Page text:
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Shoni Field, former member of the BC Citizens’ Assembly, 2004

In January 2004, I embarked on a precedent setting, year-long process with 159 of my fellow citizens to examine whether B.C.’s current electoral system served us well. I was very fortunate to have been randomly chosen as a member of the BC Citizens’ Assembly on Electoral Reform.

I had known there were problems with First Past the Post– but I wasn’t sure that 160 of us would be able to agree on a solution – not to mention whether it would be one that met the needs of over four million British Columbians.

We might agree on what is bad, but could we possibly agree on what is good? I imagined that our diverse backgrounds, our partisan inclinations and our individual biases would push us in different directions. And yet, what I thought would be well nigh impossible proved not to be that difficult at all.

Imagine my surprise when we found – after a year of deliberative democracy at its finest, after listening to British Columbians at hearings across the province and reading over 1600 submissions– imagine my surprise when we found that British Columbians were united. They were united both in their extreme disenchantment with the current system, and with a shared vision of how we would like to see politics conducted in this province.

Over the last twelve years my ongoing volunteer work for electoral reform has led to my realization that Canadians from coast to coast to coast share a similar vision – a vision that crosses the political spectrum, that is shared by young and old, rural and urban, men and women.

This vision is reflected in the three core values identified by The BC Citizens’ Assembly on Electoral Reform.

Fair election results through proportionality

Democracy is “rule by the people,” therefore, the results of an election—the number of seats won by each party— should reflect the number of votes each party has earned from the voters. The results—votes to seats—should be “proportional.” The preference of voters should determine who sits in our legislature. That is fair. Anything else can place considerable strain on the health and legitimacy of our democracy. There have been 12 commissions/assemblies/citizen committees on this issue in Canada, it is no coincidence that each one has recommended a more proportional voting system. Fair election results through proportionality must be the foundation of Canada’s new electoral system.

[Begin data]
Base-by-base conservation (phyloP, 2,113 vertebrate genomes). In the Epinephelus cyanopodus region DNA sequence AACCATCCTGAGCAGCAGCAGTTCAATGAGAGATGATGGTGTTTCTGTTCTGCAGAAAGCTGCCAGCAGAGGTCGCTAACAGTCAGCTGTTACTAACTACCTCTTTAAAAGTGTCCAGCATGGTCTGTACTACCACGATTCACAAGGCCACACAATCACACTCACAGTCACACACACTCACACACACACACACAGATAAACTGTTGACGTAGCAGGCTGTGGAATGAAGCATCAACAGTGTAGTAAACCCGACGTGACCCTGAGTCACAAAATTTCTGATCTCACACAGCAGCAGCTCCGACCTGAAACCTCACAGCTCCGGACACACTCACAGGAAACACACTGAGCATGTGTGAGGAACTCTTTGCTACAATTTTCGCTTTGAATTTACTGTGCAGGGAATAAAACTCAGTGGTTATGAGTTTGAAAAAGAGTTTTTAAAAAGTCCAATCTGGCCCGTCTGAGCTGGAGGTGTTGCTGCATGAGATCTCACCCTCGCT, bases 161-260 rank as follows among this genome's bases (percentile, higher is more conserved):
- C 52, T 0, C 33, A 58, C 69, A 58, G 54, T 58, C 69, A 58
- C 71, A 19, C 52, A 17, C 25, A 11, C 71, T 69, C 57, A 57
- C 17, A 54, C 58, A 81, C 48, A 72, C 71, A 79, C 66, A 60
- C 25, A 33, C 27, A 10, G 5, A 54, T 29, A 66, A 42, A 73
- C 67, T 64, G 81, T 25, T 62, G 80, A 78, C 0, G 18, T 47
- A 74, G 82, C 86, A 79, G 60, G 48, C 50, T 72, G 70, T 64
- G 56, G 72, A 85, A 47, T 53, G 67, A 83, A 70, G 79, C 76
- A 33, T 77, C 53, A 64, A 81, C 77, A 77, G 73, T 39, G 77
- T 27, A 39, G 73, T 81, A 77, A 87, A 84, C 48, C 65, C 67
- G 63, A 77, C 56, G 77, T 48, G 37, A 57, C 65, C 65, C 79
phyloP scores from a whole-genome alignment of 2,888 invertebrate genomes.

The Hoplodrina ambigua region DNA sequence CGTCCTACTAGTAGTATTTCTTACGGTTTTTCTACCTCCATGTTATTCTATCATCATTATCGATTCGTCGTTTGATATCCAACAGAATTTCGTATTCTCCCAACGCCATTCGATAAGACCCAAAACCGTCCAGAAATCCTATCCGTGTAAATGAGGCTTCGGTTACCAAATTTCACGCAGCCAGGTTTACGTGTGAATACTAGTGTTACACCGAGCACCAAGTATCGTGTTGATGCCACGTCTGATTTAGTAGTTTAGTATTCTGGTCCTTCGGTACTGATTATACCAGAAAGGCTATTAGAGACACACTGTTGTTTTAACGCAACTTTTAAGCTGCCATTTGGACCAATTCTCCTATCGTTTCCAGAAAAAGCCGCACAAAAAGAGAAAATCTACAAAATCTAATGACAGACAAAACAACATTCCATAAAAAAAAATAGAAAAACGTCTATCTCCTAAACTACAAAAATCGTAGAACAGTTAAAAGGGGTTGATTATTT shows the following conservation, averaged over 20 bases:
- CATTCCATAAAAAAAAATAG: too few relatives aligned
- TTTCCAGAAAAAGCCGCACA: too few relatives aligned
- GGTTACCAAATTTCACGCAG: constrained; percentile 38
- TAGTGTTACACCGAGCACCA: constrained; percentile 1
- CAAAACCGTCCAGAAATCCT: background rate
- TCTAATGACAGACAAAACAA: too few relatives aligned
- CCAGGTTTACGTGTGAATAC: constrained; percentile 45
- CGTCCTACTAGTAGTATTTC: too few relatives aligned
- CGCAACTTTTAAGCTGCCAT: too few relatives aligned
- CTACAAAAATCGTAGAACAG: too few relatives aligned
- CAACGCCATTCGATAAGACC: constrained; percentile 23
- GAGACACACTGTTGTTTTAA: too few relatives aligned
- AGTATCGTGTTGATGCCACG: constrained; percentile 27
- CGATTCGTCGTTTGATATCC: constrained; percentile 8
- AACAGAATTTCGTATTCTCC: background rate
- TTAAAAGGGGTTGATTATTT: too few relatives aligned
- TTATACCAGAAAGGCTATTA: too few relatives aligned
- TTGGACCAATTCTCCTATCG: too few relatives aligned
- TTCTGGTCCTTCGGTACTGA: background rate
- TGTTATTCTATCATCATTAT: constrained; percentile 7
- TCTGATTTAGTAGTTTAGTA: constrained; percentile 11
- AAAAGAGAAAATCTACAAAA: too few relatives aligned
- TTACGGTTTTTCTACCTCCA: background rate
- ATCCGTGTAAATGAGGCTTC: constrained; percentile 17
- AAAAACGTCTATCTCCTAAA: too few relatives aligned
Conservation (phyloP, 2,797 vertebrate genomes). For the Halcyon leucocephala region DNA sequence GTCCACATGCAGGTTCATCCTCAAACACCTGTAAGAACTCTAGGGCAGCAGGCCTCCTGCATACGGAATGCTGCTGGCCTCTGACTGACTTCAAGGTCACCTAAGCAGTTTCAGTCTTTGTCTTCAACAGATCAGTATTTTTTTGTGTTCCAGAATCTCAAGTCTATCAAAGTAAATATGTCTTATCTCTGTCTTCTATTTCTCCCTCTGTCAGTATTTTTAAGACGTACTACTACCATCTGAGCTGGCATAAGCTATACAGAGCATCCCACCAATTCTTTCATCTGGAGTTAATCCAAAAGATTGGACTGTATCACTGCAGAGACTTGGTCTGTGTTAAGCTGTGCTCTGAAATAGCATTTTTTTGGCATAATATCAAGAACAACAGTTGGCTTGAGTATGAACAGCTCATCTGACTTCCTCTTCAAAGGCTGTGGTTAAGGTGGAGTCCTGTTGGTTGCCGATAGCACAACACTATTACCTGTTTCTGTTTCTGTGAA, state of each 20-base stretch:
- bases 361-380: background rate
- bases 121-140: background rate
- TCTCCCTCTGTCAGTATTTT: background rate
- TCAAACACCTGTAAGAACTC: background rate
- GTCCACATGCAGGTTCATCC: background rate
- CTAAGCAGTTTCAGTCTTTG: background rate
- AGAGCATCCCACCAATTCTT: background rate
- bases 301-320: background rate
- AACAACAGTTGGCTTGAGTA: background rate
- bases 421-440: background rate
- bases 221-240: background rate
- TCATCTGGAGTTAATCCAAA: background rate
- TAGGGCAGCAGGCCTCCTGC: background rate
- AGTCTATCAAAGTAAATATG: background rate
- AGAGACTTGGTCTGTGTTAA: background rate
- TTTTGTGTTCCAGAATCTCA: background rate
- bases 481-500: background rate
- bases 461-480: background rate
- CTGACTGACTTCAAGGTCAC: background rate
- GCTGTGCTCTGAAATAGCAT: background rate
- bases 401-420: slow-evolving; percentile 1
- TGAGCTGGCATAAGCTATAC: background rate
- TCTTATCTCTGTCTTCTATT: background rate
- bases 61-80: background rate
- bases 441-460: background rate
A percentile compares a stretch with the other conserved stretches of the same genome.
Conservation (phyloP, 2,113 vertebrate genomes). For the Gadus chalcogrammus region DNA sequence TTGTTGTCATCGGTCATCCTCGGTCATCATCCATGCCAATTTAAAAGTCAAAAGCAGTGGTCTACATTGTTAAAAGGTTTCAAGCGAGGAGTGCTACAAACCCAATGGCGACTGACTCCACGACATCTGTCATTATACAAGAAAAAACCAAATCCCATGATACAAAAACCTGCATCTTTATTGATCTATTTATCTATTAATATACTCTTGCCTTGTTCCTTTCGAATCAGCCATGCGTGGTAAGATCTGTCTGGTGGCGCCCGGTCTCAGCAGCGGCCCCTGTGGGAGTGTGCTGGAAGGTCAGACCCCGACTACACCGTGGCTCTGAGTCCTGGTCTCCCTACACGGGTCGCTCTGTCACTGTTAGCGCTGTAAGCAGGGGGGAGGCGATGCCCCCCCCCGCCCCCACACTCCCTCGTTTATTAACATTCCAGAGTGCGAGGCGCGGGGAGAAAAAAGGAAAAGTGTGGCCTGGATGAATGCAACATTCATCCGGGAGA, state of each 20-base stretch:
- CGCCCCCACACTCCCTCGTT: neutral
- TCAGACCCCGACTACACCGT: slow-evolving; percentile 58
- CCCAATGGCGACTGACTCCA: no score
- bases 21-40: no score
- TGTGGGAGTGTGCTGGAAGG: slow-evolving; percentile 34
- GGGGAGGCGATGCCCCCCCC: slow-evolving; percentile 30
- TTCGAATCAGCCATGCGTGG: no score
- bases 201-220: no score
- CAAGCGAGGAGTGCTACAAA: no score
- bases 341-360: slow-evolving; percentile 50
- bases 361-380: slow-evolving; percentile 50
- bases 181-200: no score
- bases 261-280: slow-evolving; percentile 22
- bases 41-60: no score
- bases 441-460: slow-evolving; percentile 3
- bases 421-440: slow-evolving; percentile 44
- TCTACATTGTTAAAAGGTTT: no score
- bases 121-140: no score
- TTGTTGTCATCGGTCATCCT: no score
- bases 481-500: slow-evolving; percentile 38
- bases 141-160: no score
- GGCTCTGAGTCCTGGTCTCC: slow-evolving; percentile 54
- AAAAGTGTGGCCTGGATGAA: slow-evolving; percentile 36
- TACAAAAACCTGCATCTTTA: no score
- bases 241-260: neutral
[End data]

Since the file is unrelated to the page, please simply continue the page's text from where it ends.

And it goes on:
Effective local representation

Regions have distinct personalities; each makes its own unique contribution to our democracy. To be effectively represented, communities/regions need the opportunity to choose the people who speak for them, and to be able to hold them accountable in democratic elections. Strengthening local representation should be a test of any electoral reform. It is well worth noting that while Political Science textbooks consider that First Past the Post delivers strong local representation, the majority of the citizens we heard from would take issue with that sentiment. There is a disenchantment with our current system where a) party discipline means that local representation often results in those elected reporting back to their community on the will of their party, and not representing their community’s best interests in the Parliament or Legislature, and b) our non-proportional system leads to many safe seats where voters are unable to effectively hold poor representatives accountable. There is a yearning for local representation that is responsive, and accountable, to local voters.

Greater voter choice

Voters want more viable choices: we want to be able to vote our conscience without worrying about splitting the vote, we want to be able to pick a candidate we like rather than feeling compelled to vote for a bad candidate from our preferred party – we want to vote for a good choice rather than against a bad one.  We know that our legislature needs many different talents to operate successfully and we want a vote that allows us to express that. We know our country is a diverse place and we want our choices to reflect this diversity. Canadian voters are far more sophisticated and nuanced in their choices than our current system allows – our country will be stronger if they have a chance to express those choices at the ballot box.